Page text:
One of the most engrossing political sagas of the current Dáil has been the venomous relationship between the Labour leadership and the party’s maverick Galway East TD Colm Keaveney.
The defection of five TDs in the first two years of Government and a nosedive in successive opinion polls has left Labour leader Eamon Gilmore in an unenviable position and, under normal circumstances, he could really use the support of the party chair.
As Gilmore scrambles to scoop water out of his sinking paddle boat, however, Colm Keaveney has been piddling into the vessel from the pier.
Last weekend, the Tuam-based TD launched his latest invective against the Labour leadership in the form of a diatribe posted on his blog (www.colmkeaveney.ie/blog/ ), in which he claimed that the party had lost its bearings and called for a change of attitude at the top. He wrote:
“Labour in Government has now lost our bearings. Its role in influencing the debate within Irish politics and society towards a more just, equal, and tolerant Ireland is being lost through compromise and a failure of nerve by those in leadership position.”
Meanwhile, Dep Keaveney stubbornly refuses to relinquish his position as chairman despite having been described by Eamon Gilmore as “an opposition TD”. The arrangement that the two men have reached, to allow them remain side by side on the National Executive, is like that of the tiger and the Indian in the Oscar-winning Life of Pi.
Political spectators have enjoyed the internecine bloodbath and Dep Keaveney’s penchant for the dramatic, but few have thought to look at the broader picture, and conceive that there may be method to the Galwayman’s madness, aside from settling old scores.
The voice of the grassroots
Dep Keaveney challenged the party’s choice for the chairmanship last year when he went up against Galway West TD Derek Nolan, and ultimately surfed to victory on a wave of dissatisfaction amongst grassroots members at the Labour leadership.
He has continued to harness that vote and has represented himself as a mouthpiece for disaffected supporters and a defender
of traditional, uncompromised, Labour values.
His bilious attacks on Gilmore and Labour’s performance in Government, therefore, are not merely the manifestation of residual bitterness, nor are they unmeasured attacks aimed at garnering media exposure.
As though they were seated at opposite ends of a seesaw, as the leadership’s reputation in the eyes of Labour voters declines; Dep Keaveney’s status amongst the party grassroots soars. The more disillusionment that grows within the ranks of its voters, the more disaffected supporters will move towards the Tuam man’s own brand of Labour.
This places Dep Keaveney in a formidable position. The leader of the Labour Party is democratically elected by ordinary members of the organisation, and the following Dep Keaveney has accumulated, by humming along to the tune of grassroots disaffection, could prove vital for any pretenders to Gilmore’s throne.
If, during the remainder of the lifetime of this Government, Gilmore is deposed and a scramble for the leadership ensues, candidates will have to court the votes of those members who Dep Keaveney counts amongst his flock.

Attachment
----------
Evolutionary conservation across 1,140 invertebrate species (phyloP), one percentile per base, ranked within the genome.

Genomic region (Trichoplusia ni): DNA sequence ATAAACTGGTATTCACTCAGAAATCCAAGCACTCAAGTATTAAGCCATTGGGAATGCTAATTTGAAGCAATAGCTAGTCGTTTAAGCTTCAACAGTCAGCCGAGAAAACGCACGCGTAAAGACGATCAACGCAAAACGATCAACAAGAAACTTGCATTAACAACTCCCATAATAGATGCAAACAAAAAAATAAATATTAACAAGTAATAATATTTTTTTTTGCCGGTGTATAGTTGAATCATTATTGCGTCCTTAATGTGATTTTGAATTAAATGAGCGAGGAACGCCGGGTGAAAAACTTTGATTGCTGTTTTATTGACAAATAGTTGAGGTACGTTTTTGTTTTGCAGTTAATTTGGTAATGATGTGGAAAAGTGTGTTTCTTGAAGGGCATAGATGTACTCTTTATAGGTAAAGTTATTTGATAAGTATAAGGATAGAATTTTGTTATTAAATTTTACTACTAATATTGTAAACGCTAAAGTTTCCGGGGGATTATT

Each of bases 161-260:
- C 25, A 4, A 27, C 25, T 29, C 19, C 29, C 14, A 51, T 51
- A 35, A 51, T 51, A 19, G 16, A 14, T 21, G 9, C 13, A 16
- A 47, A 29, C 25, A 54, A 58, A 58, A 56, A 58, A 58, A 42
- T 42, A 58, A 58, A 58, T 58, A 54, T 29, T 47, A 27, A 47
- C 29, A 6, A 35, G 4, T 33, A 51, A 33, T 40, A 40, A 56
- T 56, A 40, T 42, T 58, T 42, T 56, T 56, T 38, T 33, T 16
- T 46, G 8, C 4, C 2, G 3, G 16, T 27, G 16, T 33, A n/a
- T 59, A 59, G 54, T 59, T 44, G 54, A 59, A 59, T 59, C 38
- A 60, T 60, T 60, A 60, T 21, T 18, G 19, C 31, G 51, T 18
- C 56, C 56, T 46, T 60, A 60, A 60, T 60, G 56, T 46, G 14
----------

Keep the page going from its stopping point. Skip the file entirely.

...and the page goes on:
The Tuam TD could emerge as kingmaker in such a scenario and the next Labour leader might well offer him a way back into the party in return for his endorsement and support. Indeed, Keaveney would likely demand a senior position for his trouble.
Of course, it is entirely possible that Dep Keaveney could throw his hat in the ring in the event the leadership comes up for grabs. If the opportunity does not arise until after the next election, however, he may find himself scrapping for the leadership of a decimated party.
In this scenario, the leadership might well carry all the prestige of that of the PDs in its latter days.
An arid future?
Unfortunately for Dep Keaveney, however, all politics is local. While he may have blossomed as a national politician and parliamentarian, his electoral roots are planted in arid ground.
His grandiose plans for ascendancy are contingent on him retaining his seat in Galway East, where more than 20,500 people have been lost to the new Galway-Roscommon constituency and the number of seats has been reduced by one to three.
There had never been a Labour seat in the rural constituency of Galway East and in 2011, at the height of the party’s popularity, Dep Keaveney only just managed to edge across the line thanks to a mammoth transfer from his running mate, Lorraine Higgins.
It was a lacklustre electoral performance from the Tuam man. He garnered 7.2 per cent of first-preference votes, which was actually marginally lower than his previous best which he polled at his first attempt in 1997.
It took an unexpectedly large haul of votes from Higgins – who was on the ticket as the sweeper candidate – and a remarkable transfer of the bulk of those votes to Dep Keaveney to get him across the line ahead of his local rival, Fine Gael’s Tom McHugh.
It is almost inconceivable – given the reduction in the number of seats, the loss of 20,500 people from his support base in the north of the county, and the nosedive of Labour in the polls – that the now-Independent TD could retain the seat that he won by such a narrow margin in 2011.
It appears the only thing that might save him is if he succeeds in re-entering the Labour fold in a senior position, that voters might think worth keeping in the constituency.
This means the battle for grassroots support in seeking to retain the chairmanship this autumn will be a fight for Dep Keaveney’s political life. It will also be a massive challenge for Eamon Gilmore in seeking to re-establish his authority as leader.
It is likely to be the climax of a fascinating political saga and the Galway East TD will most likely be dusting off his copy of Latin For Dummies as he prepares to make it a spectacle.